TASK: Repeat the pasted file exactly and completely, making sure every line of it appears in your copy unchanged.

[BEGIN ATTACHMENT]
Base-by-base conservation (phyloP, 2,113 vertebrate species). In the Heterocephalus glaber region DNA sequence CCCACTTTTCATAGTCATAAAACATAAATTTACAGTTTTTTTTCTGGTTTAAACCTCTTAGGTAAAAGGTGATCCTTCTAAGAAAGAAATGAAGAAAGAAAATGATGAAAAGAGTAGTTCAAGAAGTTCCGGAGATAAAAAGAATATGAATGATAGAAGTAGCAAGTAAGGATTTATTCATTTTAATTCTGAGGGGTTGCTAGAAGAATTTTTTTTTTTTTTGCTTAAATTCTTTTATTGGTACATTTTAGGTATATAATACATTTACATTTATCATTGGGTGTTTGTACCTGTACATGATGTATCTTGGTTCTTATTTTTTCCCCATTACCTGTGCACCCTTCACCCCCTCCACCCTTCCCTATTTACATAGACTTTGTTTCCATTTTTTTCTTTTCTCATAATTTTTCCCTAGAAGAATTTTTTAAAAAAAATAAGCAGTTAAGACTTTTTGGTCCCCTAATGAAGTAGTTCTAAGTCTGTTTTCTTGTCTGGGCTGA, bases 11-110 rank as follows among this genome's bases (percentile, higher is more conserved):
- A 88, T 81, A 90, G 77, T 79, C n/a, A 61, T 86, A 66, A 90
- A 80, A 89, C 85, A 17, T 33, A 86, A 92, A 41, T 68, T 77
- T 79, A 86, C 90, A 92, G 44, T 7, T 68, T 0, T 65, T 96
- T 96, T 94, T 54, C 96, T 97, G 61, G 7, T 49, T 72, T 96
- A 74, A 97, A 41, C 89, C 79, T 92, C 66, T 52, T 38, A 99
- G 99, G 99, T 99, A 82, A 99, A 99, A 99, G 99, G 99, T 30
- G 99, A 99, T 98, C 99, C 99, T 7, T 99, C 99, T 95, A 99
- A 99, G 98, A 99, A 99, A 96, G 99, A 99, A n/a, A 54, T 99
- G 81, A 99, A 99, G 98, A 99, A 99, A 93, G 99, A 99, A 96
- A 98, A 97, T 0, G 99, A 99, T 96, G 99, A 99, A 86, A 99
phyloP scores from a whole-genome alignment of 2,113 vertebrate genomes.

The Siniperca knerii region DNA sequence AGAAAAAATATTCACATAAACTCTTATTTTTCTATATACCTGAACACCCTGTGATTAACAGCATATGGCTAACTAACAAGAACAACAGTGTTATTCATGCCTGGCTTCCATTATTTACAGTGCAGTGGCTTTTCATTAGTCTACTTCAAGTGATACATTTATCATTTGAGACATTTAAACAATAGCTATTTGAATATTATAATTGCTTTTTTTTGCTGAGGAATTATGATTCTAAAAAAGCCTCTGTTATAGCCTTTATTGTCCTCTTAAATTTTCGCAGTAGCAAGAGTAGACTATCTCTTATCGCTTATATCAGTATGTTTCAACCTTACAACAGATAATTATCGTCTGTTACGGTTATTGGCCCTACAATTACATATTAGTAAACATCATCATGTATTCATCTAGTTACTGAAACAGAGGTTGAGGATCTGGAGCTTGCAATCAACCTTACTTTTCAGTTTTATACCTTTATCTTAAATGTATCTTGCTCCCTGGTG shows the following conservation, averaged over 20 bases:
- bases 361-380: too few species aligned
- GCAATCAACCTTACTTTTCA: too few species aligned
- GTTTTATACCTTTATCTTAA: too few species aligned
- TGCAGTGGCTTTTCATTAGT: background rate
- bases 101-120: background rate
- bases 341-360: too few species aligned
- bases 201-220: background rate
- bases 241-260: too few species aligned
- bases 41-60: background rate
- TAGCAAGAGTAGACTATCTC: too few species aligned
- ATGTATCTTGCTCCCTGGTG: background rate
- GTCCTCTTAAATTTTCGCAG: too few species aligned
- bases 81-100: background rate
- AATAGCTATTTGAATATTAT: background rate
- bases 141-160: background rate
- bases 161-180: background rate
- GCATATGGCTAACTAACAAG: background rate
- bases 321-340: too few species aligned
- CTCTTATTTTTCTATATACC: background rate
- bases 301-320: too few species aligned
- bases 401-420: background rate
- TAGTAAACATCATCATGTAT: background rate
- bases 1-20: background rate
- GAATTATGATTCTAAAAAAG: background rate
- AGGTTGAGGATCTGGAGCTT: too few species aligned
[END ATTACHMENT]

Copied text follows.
Base-by-base conservation (phyloP, 2,113 vertebrate species). In the Heterocephalus glaber region DNA sequence CCCACTTTTCATAGTCATAAAACATAAATTTACAGTTTTTTTTCTGGTTTAAACCTCTTAGGTAAAAGGTGATCCTTCTAAGAAAGAAATGAAGAAAGAAAATGATGAAAAGAGTAGTTCAAGAAGTTCCGGAGATAAAAAGAATATGAATGATAGAAGTAGCAAGTAAGGATTTATTCATTTTAATTCTGAGGGGTTGCTAGAAGAATTTTTTTTTTTTTTGCTTAAATTCTTTTATTGGTACATTTTAGGTATATAATACATTTACATTTATCATTGGGTGTTTGTACCTGTACATGATGTATCTTGGTTCTTATTTTTTCCCCATTACCTGTGCACCCTTCACCCCCTCCACCCTTCCCTATTTACATAGACTTTGTTTCCATTTTTTTCTTTTCTCATAATTTTTCCCTAGAAGAATTTTTTAAAAAAAATAAGCAGTTAAGACTTTTTGGTCCCCTAATGAAGTAGTTCTAAGTCTGTTTTCTTGTCTGGGCTGA, bases 11-110 rank as follows among this genome's bases (percentile, higher is more conserved):
- A 88, T 81, A 90, G 77, T 79, C n/a, A 61, T 86, A 66, A 90
- A 80, A 89, C 85, A 17, T 33, A 86, A 92, A 41, T 68, T 77
- T 79, A 86, C 90, A 92, G 44, T 7, T 68, T 0, T 65, T 96
- T 96, T 94, T 54, C 96, T 97, G 61, G 7, T 49, T 72, T 96
- A 74, A 97, A 41, C 89, C 79, T 92, C 66, T 52, T 38, A 99
- G 99, G 99, T 99, A 82, A 99, A 99, A 99, G 99, G 99, T 30
- G 99, A 99, T 98, C 99, C 99, T 7, T 99, C 99, T 95, A 99
- A 99, G 98, A 99, A 99, A 96, G 99, A 99, A n/a, A 54, T 99
- G 81, A 99, A 99, G 98, A 99, A 99, A 93, G 99, A 99, A 96
- A 98, A 97, T 0, G 99, A 99, T 96, G 99, A 99, A 86, A 99
phyloP scores from a whole-genome alignment of 2,113 vertebrate genomes.

The Siniperca knerii region DNA sequence AGAAAAAATATTCACATAAACTCTTATTTTTCTATATACCTGAACACCCTGTGATTAACAGCATATGGCTAACTAACAAGAACAACAGTGTTATTCATGCCTGGCTTCCATTATTTACAGTGCAGTGGCTTTTCATTAGTCTACTTCAAGTGATACATTTATCATTTGAGACATTTAAACAATAGCTATTTGAATATTATAATTGCTTTTTTTTGCTGAGGAATTATGATTCTAAAAAAGCCTCTGTTATAGCCTTTATTGTCCTCTTAAATTTTCGCAGTAGCAAGAGTAGACTATCTCTTATCGCTTATATCAGTATGTTTCAACCTTACAACAGATAATTATCGTCTGTTACGGTTATTGGCCCTACAATTACATATTAGTAAACATCATCATGTATTCATCTAGTTACTGAAACAGAGGTTGAGGATCTGGAGCTTGCAATCAACCTTACTTTTCAGTTTTATACCTTTATCTTAAATGTATCTTGCTCCCTGGTG shows the following conservation, averaged over 20 bases:
- bases 361-380: too few species aligned
- GCAATCAACCTTACTTTTCA: too few species aligned
- GTTTTATACCTTTATCTTAA: too few species aligned
- TGCAGTGGCTTTTCATTAGT: background rate
- bases 101-120: background rate
- bases 341-360: too few species aligned
- bases 201-220: background rate
- bases 241-260: too few species aligned
- bases 41-60: background rate
- TAGCAAGAGTAGACTATCTC: too few species aligned
- ATGTATCTTGCTCCCTGGTG: background rate
- GTCCTCTTAAATTTTCGCAG: too few species aligned
- bases 81-100: background rate
- AATAGCTATTTGAATATTAT: background rate
- bases 141-160: background rate
- bases 161-180: background rate
- GCATATGGCTAACTAACAAG: background rate
- bases 321-340: too few species aligned
- CTCTTATTTTTCTATATACC: background rate
- bases 301-320: too few species aligned
- bases 401-420: background rate
- TAGTAAACATCATCATGTAT: background rate
- bases 1-20: background rate
- GAATTATGATTCTAAAAAAG: background rate
- AGGTTGAGGATCTGGAGCTT: too few species aligned